# Intro to Econ: Eleventh Lecture – Negative Externalities

On Austrian highways you can sometimes find a sign that says “Schnell ist laut!” or “Fast is loud!” in English. The caricature of Homo Economicus (the rational person, often interpreted as highly self-centered) upon reading this would probably react by thinking “Thank you for the warning. But it is no problem. I can just turn up the radio.”

I guess that this is not the reaction that people who placed the sign there were looking for. And I also guess that most people understand perfectly what this sign is asking them to do: Drive more slowly, so that others, i.e., those who live here, don’t have to suffer so much from the noise that you otherwise create. Whether or not this sign makes them slow down is yet another question.

In economic terms, when you drive fast you create an “externality”, in this case harm, to other people not involved in your decision or activity. In this post I want to consider what happens when economic activity imposes negative externalities on others. We will see that this creates problems to the extent that market allocations are no longer even Pareto efficient (recall this post).

Let me begin by trying to convince you that externalities create a problem. I will take up an example I have found in Dani Rodrick’s “Economics Rules”. Suppose that you are in charge of a company producing running shoes. Suppose that, at the moment, you have profits of 10 million euros a year. Assume that, at the moment, you are not advertising in a big way. But you are now considering a bigger advertising campaign. Assume that this would cost you about one million euros a year, but would raise profits (without considering the advertising costs) by 30%. Should you do it?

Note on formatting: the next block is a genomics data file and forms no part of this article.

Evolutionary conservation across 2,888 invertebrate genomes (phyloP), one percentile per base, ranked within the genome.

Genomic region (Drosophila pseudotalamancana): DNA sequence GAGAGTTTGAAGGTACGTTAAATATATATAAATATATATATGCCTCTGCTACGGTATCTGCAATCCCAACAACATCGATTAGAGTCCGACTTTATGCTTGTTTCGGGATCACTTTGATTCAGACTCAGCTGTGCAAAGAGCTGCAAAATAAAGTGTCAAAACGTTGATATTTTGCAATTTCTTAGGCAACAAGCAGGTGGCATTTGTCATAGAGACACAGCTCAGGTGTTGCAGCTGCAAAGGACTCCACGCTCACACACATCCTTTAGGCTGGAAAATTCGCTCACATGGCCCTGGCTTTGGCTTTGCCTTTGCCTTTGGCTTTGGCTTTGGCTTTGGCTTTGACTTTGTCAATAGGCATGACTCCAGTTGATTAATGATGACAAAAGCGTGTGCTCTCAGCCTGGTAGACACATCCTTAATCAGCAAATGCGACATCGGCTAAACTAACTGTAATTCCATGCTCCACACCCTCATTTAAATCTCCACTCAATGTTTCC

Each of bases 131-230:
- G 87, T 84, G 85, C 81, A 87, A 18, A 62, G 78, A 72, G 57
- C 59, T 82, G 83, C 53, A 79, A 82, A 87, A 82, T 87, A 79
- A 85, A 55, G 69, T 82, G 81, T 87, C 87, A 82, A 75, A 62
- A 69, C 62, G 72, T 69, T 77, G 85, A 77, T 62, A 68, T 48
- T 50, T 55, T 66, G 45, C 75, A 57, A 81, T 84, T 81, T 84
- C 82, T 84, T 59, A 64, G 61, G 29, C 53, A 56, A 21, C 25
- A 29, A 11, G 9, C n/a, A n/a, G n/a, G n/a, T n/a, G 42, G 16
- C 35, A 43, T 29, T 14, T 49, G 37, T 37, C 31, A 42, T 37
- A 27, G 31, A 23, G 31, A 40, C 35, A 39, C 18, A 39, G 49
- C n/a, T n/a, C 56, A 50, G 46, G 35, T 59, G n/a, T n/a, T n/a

Well. The answer seems pretty straightforward. Of course, you should do it. The advertising campaign would bring in profits of 13 million a year (before considering the cost of the campaign), which then leaves net profits of 12 million a year. That is 2 million a year more than without advertising. So yes, you should do it.

The following table describes the “game” that these two companies play with each other, perhaps not even knowingly. Each company, you and your competitor, could advertise or not do so. The cell entries are then the profits the two companies would generate in all 4 possible cases. Note that I am assuming that your competitor is in many ways just like you.

$\begin{tabular}{c|cc} & not advertise & advertise \\ \hline not advertise & 10,10 & 7,12 \\ advertise & 12,7 & 9,9 \\ \end{tabular}$